Appointments are a must for business in China! If possible, schedule meetings a week in advance. Since the Chinese want to know whom they will be meeting, provide details on titles, positions, and responsibilities of attendees ahead of time. Agreeing on an agenda upfront can also be useful. If you are trying to meet with company executives or high-ranking officials, be prepared for extensive back-and-forth communications until everything is finalized, and do not postpone or cancel meetings on short notice.
Telephone is the most convenient and efficient way to make an appointment. E-mail contact is also used, but a call has to follow since many Chinese don’t have the habit of checking their emails regularly. Punctuality expectations largely depend on the meeting participants’ status and rank. The Chinese are careful not to waste a senior person’s time. Being late to a meeting or social event without having a valid and plausible excuse can be a serious affront, so it’s usually best to show up right on time or 5-10 minutes earlier. Meetings with lower-level managers are typically more flexible and may not even have a set start time. In that case, arrive at your convenience and be prepared to perhaps wait for a while.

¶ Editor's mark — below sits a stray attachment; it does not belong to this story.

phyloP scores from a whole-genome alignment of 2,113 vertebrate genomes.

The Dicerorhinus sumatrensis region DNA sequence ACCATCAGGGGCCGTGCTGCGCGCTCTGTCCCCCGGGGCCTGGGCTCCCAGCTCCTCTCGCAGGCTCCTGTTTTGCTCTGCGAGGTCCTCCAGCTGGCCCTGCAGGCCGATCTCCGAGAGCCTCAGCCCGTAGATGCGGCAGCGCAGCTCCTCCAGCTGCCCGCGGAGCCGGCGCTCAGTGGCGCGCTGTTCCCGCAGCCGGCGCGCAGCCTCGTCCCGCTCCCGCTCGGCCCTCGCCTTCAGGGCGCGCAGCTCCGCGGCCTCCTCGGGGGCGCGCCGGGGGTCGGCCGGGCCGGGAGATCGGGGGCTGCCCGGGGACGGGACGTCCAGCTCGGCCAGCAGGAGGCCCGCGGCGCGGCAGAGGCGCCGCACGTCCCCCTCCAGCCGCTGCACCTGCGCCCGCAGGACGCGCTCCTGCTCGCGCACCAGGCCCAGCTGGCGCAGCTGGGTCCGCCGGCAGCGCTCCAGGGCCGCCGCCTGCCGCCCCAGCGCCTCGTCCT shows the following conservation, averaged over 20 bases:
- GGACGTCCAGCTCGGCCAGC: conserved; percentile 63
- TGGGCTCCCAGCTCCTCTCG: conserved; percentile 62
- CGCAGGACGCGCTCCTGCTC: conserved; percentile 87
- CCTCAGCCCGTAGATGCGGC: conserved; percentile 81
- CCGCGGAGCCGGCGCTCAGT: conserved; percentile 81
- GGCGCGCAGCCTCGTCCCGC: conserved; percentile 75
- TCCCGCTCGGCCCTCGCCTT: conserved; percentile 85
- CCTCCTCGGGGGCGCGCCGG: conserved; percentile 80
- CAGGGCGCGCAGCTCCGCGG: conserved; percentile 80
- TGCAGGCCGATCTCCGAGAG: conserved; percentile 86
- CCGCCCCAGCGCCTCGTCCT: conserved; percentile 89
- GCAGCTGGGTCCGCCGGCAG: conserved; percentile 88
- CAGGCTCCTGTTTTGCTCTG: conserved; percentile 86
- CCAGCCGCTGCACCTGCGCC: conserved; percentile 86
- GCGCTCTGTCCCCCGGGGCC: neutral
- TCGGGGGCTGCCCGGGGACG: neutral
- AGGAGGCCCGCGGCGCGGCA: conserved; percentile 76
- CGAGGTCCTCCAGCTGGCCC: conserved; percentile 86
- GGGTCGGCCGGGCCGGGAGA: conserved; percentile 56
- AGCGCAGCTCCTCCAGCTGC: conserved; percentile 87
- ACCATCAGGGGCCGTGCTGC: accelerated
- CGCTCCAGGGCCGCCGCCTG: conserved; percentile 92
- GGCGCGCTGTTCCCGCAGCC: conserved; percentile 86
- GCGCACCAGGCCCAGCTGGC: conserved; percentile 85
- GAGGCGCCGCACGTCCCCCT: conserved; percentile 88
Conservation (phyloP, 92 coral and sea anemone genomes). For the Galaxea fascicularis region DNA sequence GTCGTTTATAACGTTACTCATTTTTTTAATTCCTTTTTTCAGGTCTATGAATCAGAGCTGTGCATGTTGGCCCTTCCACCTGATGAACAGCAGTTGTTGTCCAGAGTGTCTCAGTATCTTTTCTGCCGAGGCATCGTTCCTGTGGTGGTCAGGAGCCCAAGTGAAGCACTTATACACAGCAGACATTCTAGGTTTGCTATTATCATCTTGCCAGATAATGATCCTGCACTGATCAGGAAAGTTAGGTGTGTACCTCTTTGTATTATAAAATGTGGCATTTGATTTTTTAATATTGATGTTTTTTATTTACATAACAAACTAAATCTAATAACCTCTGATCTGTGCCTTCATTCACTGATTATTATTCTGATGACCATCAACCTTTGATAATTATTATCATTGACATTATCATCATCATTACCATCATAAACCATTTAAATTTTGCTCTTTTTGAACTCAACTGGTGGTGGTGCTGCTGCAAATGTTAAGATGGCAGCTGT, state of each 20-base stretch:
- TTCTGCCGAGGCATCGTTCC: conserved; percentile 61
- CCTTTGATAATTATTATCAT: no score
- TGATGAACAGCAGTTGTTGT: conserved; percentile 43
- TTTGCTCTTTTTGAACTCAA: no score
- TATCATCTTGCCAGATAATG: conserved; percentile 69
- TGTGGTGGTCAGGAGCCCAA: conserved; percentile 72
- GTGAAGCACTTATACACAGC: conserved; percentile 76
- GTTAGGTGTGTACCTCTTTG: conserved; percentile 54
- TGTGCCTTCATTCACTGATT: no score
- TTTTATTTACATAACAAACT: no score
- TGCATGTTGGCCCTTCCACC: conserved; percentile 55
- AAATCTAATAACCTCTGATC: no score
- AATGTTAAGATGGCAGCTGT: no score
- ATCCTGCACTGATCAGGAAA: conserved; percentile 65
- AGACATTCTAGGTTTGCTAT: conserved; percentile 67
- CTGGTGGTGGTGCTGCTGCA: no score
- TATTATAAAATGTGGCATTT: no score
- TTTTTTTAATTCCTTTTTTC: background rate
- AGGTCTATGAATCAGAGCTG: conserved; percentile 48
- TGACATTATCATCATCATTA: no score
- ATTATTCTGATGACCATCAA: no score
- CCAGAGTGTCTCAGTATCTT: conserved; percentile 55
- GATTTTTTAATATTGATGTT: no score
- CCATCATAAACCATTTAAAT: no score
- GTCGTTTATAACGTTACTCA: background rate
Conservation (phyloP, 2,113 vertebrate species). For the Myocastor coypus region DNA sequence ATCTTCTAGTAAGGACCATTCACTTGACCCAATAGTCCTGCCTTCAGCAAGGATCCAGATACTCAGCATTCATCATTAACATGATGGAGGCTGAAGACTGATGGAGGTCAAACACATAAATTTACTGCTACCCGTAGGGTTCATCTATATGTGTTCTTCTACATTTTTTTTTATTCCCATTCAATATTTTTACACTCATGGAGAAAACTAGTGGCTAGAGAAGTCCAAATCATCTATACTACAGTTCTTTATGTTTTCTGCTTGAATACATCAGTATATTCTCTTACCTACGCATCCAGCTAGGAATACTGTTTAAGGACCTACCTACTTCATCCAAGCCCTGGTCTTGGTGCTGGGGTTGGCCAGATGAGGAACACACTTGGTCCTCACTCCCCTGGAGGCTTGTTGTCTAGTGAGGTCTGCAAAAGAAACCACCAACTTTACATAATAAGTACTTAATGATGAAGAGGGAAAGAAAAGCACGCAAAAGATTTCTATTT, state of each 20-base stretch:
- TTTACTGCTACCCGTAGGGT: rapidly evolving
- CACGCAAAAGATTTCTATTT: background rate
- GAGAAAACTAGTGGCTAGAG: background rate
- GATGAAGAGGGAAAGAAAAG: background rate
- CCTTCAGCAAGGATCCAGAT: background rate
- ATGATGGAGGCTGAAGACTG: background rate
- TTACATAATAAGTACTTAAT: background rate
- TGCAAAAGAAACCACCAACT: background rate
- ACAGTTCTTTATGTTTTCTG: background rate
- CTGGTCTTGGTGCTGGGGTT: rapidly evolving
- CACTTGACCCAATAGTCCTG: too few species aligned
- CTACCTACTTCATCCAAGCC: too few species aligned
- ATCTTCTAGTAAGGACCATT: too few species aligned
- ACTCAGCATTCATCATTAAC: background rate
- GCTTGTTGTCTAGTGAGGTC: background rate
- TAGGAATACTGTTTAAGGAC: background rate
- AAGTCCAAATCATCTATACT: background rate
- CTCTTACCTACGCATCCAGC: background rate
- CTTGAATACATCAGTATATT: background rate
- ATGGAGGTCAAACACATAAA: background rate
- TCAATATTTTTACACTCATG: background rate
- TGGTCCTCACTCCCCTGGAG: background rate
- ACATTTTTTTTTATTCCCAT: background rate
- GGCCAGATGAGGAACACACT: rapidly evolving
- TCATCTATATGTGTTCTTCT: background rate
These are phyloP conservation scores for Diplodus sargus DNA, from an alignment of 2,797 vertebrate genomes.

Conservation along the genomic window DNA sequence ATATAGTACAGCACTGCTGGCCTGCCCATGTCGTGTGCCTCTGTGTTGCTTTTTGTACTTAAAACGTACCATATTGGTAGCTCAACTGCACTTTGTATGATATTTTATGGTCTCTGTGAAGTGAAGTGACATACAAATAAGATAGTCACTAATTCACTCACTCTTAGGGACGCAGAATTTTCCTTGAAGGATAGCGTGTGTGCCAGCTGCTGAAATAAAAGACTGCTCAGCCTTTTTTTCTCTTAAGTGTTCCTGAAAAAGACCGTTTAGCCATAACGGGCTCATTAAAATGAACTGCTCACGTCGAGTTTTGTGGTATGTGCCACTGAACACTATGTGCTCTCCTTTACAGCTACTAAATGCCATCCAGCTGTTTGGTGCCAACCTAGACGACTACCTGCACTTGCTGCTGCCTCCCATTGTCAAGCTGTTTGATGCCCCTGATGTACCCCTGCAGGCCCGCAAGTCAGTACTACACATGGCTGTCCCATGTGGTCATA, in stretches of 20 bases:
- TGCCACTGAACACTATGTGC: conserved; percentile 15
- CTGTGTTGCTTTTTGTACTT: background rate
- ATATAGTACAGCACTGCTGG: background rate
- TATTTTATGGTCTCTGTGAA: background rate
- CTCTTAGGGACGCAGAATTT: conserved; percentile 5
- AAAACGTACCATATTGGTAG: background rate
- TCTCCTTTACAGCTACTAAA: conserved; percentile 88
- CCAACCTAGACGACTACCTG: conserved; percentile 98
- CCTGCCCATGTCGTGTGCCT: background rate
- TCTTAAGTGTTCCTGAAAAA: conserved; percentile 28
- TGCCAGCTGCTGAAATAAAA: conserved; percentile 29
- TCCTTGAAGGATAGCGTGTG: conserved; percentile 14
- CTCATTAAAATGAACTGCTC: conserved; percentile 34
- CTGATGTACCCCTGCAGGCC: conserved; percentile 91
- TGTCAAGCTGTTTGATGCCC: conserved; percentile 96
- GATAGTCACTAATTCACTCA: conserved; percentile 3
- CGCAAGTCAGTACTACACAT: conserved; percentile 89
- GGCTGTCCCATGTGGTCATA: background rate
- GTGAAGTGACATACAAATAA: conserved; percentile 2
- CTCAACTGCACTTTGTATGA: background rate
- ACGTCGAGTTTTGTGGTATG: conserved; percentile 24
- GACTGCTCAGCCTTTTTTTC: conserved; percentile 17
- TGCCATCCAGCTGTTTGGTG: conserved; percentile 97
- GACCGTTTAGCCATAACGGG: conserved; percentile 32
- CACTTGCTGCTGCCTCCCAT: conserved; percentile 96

The business hours are 9:00 AM to 6:00 PM, Monday to Friday. Since some companies run a flexible schedule, it’s better to arrange meetings from 10:00 AM to 11:30 AM and from 1:30 PM to 5:30 PM. Lunch hour is usually around 12:00 AM-1:00 PM.
The major Chinese holidays are as below:
New Year’s Eve: January 1
Chinese New Year: it varies according to the lunar Calendar, but generally around the end of January to mid February.
Tomb-Sweeping Day: April 5th
Labour’s Day: May 1th – May 3th
Mid-autumn Festival: August 15th (lunar calendar)
National Day: October 1th – October 7th
The holiday will be slightly changed sometimes if it’s on a weekend.